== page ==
Family secrets can sometimes be a lot more than you’d expect. From something slightly iffy to a full-blown criminal past, there is something to be said about keeping your skeletons in check.
Unfortunately, one man made the horrifying discover that he was the nephew of 'Britain’s most dangerous killer' and has now spoken out about the moment he found out who his uncle really was.
Robert Maudsley is a serial killer, currently serving a life sentence in prison at Category A HMP Wakefield.
The jail is dubbed the ‘Monster Mansion’ due to how many high-profile and high-risk offenders reside there.
Maudsley is kept in solitary confinement in a specially designed 'glass box', which is said to have been the inspiration for Hannibal Lecter's cell in Silence of the Lambs.
Maudsley's criminal history began back in 1974 when he murdered John Farrell, after Farrell had picked him up for sex and made the fatal mistake of showing him evidence of child sexual abuse.
Maudsley then went on the hand himself over to police after his crime, saying he needed psychiatric help, which was when he was send to Broadmoor Hospital.
But it was only the start of his crimes. He and another prisoner tortured and killed child molester David Francis in Broadmoor Hospital which resulted in him being transferred to HMP Wakefield, where he then killed two more inmates.
As a result of his violence towards inmates with a past of child abuse, Maudsley has been behind bars in solitary confinement for around 45 years in a specially built cell where one of the only people allowed contact with him is his nephew, Gavin.
Gavin went on to speak to Channel 5 for their documentary, HMP Wakefield: Evil Behind Bars, where he recalled the moment he found out the shocking details of his uncle's murders, having not known about the extent of the crimes until he spotted an article in the newspaper.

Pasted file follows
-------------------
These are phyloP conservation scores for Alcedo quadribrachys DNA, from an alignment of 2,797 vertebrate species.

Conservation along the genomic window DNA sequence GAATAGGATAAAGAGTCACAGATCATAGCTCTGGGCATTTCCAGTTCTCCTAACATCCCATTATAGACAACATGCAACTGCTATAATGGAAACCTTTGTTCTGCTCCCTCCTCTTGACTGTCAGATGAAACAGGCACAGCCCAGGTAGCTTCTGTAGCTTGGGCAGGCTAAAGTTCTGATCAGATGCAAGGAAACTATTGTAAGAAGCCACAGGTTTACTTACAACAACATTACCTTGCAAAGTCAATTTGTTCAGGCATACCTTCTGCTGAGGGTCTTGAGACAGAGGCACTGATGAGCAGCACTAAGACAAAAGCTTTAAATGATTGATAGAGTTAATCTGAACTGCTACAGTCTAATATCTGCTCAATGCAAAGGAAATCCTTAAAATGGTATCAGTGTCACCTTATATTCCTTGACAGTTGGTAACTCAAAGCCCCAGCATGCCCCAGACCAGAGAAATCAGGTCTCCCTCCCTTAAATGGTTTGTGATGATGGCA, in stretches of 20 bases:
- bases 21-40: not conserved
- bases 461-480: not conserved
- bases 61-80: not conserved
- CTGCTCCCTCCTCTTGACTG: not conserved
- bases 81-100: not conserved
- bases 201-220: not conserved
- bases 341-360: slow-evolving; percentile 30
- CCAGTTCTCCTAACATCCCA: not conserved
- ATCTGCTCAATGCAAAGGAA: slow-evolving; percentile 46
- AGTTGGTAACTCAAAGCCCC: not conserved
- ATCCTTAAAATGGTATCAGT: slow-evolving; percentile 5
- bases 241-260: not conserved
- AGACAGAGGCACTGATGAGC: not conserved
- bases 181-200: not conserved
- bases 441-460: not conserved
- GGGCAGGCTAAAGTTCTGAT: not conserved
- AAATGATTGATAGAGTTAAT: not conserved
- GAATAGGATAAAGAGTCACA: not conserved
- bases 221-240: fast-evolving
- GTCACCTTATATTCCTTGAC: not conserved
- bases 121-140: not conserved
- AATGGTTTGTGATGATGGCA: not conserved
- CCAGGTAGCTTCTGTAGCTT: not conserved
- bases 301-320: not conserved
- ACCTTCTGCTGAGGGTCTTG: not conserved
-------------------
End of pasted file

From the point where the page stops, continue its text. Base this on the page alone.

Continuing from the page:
"I always knew I had an Uncle Bob, and I knew that he was in prison and that he’d done wrong," he said.
"But I didn’t really know the details of his crimes."
Unfortunately, at the time of him finding out, the press had incorrectly reported that Maudsley had eaten part of one of his victim’s brains, and received the nickname of ‘Hannibal the Cannibal’.
George went on to say: “And it was when I was in senior school. There was a double article in one of the newspapers, and one of my friends was reading it, and said, ‘Hey, Gav, is this Hannibal Maudsley your uncle?’.
“And there was a picture of him, and one of the other guys said, ‘Bleeding hell, he looks like you’.
“And I knew straight away, ‘That’s my Uncle Bob’. And it was only once I read that article that gave me an insight into what he’d actually done, and how serious it actually was.”
He added: “That’s a grey cloud that hangs over my family, if you like.”
The documentary featured HMP Wakefield, where some of Britain's most notorious killers and sex offenders are housed and delves into the lives of other famous inmates, including Roy Whiting, Jeffrey Bamber and, of course, Charles Bronson.
The synopsis explains: "Through interviews with ex-inmates, retired screws, and relatives of Britain’s most infamous inmates, we unlock the cell doors and uncover the secrets of life inside the UK’s toughest jail."
It continues: "Exclusive phone-calls from one of the UK’s longest serving inmates Charles Bronson reveal first-hand what life is really like as inmate in Wakefield Prison.
"And we hear never before told stories from inside the walls of Wakefield about Jeremy Bamber, arguably as famous for his fight to get out of prison than for the crimes he committed to be sent there."Featured Image Credit: Channel 5